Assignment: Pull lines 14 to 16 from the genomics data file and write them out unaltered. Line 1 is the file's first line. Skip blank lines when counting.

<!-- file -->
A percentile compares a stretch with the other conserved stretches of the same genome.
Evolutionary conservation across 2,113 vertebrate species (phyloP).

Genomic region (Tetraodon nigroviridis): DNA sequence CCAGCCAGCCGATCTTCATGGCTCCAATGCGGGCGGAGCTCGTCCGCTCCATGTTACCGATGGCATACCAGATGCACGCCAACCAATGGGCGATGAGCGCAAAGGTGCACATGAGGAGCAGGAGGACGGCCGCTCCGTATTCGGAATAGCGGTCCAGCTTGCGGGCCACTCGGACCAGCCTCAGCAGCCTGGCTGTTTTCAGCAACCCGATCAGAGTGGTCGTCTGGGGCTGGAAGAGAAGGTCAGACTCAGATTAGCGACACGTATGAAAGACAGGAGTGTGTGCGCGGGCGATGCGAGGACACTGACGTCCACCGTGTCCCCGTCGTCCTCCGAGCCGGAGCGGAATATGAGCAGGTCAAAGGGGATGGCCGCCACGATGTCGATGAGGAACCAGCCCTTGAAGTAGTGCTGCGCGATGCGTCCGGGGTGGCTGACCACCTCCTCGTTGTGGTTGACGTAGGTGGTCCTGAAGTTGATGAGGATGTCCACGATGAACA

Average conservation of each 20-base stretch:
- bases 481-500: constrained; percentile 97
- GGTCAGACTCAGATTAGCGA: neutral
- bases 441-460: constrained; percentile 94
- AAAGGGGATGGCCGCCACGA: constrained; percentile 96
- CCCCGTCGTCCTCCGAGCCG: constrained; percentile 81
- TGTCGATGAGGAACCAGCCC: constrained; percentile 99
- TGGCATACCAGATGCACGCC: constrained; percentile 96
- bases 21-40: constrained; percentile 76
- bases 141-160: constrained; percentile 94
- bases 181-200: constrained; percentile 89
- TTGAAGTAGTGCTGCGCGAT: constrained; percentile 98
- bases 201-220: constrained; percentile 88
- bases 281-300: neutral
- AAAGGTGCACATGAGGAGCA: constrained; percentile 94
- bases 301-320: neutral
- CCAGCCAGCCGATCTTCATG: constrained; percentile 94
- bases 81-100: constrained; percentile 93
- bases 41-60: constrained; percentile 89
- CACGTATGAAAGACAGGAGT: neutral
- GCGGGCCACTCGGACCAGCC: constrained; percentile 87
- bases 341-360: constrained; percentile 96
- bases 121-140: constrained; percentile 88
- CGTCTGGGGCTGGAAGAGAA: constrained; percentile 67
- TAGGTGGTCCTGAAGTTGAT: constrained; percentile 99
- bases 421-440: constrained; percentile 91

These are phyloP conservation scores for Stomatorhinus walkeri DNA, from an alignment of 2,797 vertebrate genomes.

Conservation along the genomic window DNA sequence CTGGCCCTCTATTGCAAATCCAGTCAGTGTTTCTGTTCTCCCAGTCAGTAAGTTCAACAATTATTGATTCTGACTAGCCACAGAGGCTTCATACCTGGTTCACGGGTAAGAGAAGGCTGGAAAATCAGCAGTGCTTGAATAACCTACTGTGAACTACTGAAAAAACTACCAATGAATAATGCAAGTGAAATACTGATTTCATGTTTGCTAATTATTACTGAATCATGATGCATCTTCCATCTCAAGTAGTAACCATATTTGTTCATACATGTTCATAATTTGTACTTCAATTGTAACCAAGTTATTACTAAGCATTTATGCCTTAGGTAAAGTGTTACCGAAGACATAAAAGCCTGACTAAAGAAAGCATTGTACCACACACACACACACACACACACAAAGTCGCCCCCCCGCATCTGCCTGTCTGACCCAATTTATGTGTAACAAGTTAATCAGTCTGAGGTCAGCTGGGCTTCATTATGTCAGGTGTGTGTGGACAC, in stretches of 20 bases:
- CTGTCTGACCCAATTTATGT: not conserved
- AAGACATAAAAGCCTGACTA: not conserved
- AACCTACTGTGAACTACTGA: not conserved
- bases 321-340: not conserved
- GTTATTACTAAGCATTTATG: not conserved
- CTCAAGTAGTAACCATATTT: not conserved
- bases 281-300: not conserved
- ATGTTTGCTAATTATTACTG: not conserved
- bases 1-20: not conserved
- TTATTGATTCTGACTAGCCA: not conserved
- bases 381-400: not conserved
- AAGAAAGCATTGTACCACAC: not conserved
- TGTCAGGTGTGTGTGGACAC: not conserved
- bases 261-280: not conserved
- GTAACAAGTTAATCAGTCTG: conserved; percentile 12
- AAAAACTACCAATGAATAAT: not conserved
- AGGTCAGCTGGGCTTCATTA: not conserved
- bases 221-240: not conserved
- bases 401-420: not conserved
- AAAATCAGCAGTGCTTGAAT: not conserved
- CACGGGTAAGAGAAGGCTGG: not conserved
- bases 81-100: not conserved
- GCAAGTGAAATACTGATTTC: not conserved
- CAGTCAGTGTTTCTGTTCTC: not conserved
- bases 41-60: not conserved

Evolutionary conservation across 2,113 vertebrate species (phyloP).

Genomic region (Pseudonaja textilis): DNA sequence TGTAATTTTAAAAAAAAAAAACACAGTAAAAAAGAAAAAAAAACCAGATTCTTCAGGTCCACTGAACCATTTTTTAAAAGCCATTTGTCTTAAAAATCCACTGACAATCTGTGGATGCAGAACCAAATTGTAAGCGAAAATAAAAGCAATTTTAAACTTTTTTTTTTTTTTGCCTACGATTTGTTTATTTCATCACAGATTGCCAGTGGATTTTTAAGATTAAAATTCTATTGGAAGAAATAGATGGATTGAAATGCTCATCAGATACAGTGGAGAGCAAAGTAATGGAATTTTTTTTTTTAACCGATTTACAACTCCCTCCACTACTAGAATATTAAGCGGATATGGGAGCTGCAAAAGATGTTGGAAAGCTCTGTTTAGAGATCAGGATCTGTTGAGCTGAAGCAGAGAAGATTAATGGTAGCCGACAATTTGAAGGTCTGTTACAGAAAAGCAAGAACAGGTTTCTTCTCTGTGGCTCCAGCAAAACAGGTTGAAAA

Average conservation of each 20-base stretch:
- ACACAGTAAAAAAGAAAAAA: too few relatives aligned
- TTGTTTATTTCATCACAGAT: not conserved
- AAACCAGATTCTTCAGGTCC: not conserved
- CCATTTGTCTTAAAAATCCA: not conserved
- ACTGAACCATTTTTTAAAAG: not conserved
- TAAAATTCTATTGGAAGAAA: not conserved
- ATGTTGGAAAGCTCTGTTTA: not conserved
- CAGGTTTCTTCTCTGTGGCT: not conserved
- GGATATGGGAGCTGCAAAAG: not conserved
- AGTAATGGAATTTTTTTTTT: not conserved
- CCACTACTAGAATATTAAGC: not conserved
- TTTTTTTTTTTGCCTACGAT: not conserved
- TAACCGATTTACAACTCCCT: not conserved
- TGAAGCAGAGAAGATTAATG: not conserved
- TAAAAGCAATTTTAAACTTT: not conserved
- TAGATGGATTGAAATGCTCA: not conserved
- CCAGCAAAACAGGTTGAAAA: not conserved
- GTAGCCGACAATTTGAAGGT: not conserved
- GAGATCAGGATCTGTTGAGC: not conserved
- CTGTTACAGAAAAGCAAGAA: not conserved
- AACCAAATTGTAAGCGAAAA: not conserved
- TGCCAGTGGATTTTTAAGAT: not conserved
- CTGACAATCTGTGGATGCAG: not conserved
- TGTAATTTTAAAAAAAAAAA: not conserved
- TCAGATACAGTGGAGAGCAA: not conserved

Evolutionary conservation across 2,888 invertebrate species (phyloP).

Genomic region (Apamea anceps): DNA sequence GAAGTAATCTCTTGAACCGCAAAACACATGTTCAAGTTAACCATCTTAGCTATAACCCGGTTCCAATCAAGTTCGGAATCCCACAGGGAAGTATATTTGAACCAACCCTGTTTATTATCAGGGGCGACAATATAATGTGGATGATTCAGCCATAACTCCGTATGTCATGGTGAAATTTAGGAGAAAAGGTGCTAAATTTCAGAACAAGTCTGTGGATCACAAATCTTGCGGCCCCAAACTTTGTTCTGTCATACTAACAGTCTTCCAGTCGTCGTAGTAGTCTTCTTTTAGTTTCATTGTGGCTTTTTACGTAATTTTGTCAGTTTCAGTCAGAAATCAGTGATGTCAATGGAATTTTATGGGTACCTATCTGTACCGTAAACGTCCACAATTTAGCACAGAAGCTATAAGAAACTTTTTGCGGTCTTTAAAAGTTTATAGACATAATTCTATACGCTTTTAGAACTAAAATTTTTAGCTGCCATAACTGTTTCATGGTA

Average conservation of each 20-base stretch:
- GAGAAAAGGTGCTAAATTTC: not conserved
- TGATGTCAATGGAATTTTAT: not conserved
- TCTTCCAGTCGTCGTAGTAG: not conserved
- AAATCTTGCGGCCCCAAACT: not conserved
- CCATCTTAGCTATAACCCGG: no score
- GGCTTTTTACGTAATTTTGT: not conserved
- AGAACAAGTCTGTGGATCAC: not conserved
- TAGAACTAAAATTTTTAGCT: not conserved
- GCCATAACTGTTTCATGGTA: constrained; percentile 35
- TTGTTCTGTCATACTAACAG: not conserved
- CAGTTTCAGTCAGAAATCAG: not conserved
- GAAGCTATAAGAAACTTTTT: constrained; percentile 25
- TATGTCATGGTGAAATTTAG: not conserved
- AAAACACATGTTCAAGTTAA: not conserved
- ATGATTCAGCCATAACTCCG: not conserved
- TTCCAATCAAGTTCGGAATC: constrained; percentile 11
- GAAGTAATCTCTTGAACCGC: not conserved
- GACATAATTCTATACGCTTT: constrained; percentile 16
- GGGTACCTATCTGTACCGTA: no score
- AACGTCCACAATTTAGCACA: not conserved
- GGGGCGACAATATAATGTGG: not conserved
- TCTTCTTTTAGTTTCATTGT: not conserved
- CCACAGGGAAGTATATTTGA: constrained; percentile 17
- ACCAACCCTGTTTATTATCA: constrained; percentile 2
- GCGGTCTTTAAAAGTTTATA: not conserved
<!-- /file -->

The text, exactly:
- bases 181-200: constrained; percentile 89
- TTGAAGTAGTGCTGCGCGAT: constrained; percentile 98
- bases 201-220: constrained; percentile 88